This is my fake version of cassoulet. In the Southwest of France you will find more authentic versions. In Carrefour supermarkets throughout the country, you will find cassoulet in cans. This recipe falls somewhere in between those two extremes.
In the interest of full disclosure, the recipe that follows is not a real cassoulet. If you are inclined to make an authentic cassoulet, I suggest reading Mark Bittman’s superb article, How to Conquer the Cassoulet. Hailing from Southwestern France, the cassoulet is both comforting and sophisticated. Each element of the final dish can (and some would argue should) be made in house. And when each component of a cassoulet is made with such exactitude, the dish is something of an operatic triumph. Some years ago I ate a cassoulet outside of Biarritz that was so good it made me cry.
And with all of that ado about the beauties of a real French cassoulet, I am about to share a recipe for the cassoulet’s Sandra Lee Semi-Homemade bastard child (I promise no kwanza cakes for dessert to follow). Yes, you could opt to confit your own duck legs for this recipe, but sometimes the act of just getting food onto the table and not calling the local Thai deliveryman is a triumph in itself.
I decided to make this version of cassoulet because we had leftover Minestra. After eating minestra for two days straight, I was ready for a new dish all together. In this recipe, I have reduced the cassoulet to its most basic elements of sausage and beans. I did not use confit duck legs because I am still attempting to recover from holiday gluttony and thusly decided to give my stomach a break. I did opt to use duck fat. D’artagnan states that duck fat is “low in saturated fat (20% less than butter) and high in unsaturated fat, making it one of healthiest animal fats you can eat.” Admittedly D’artagnan is one of the main duck fat vendors in the US so their claims might be just a touch self interested, but a little duck fat is still technically better than butter. Plus I had it in the fridge and so that is what I used in this recipe. This riff on cassoulet might make the grand-mères of Southwest France weep (and not tears of joy), but I it’s still better than ordering pad thai. Enjoy!
- 1 lb dried cannellini beans or great northern beans soaked overnight and drained (see instructions in Minesrta recipe)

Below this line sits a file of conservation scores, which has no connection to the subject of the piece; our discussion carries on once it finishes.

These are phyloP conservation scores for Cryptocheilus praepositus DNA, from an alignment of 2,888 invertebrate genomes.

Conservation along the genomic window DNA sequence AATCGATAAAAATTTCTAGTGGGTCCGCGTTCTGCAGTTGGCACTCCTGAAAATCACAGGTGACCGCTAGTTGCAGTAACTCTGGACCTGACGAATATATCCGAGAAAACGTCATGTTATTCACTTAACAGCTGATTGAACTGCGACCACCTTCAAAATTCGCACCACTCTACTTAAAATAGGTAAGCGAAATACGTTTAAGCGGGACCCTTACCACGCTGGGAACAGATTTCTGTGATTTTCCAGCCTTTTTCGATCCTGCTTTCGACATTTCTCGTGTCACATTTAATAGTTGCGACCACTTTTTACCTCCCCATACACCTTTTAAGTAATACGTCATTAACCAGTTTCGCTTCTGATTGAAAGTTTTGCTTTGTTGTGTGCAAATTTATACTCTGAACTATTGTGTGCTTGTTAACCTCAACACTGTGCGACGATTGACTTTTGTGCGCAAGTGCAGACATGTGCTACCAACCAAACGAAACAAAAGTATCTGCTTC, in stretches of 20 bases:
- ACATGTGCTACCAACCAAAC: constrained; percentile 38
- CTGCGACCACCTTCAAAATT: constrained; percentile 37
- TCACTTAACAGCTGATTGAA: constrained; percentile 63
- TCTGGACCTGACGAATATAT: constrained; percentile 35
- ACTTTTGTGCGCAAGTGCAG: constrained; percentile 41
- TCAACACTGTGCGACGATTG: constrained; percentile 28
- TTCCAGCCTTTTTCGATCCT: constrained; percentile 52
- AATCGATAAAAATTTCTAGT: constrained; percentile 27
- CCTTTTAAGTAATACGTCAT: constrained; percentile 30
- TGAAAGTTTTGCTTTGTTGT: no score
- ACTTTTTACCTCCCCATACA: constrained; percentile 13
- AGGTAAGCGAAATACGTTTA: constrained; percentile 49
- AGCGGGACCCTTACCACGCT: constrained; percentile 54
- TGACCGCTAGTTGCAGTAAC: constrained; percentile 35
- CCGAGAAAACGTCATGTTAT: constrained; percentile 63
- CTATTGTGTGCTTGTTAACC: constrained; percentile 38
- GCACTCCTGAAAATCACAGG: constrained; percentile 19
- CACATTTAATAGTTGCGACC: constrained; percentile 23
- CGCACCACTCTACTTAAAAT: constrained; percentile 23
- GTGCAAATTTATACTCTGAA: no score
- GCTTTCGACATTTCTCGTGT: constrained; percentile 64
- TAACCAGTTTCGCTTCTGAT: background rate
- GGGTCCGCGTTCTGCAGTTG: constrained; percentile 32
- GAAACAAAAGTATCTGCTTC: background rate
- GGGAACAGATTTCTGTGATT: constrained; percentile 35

- 6 tablespoons duck fat (or butter or olive oil)
- 2 diced carrots
- 2 diced Vidalia onions
- 1 minced garlic clove
- 3 oz diced pancetta (or bacon)
- 1 bayleaf
- 6 pork sausages
- Minestra leftovers (you need at least one cup, and it should have the consistency of a tomato sauce)
- 1 cup breadcrumbs
- Note: If you already have beans soaked and cooked, skip ahead to step 6 in the recipe below. I do not suggest even attempting to make this recipe with canned beans. It will just end up tasting like an awful rendition of a tinned campfire dinner.
- Heat 2 tablespoons duck fat over medium high heat in a 6qt Dutch oven.
- Add carrots, onions and pancetta and sauté until onion is translucent (about 5-7 minutes).
- Add garlic and sauté for an additional minute.
- Add beans and enough water to cover the beans by two inches.
- Add bayleaf, and reduce heat to simmer for 2 hours. The beans are done cooking when you have sampled at least five of them and they are each tender.
- Remove bayleaf from beans and set beans aside.
- Pre-heat oven to 300 degrees.
- In a medium skillet, heat 2 tablespoons duck fat over medium high heat and brown sausages on all sides.
- While sausages are browning, mix the leftover minestra into the beans.
- Rub 1 tablespoon duck fat over the bottom of a 4 quart casserole dish.
- When sausages are browned, place in the casserole and toss to cover with the bean mixture.
- Sprinkle the casserole with breadcrumbs and place little globs of remaining duck fat over the crumbs.
- Tightly cover the casserole with foil and bake for 45 minutes to an hour.
- Uncover the casserole, raise the oven heat to 450 and bake an additional 5 minutes until bread crumbs are browned.
- Garnish cassoulet with fresh parsley.
- Serve warm with a simple green salad and a baguette.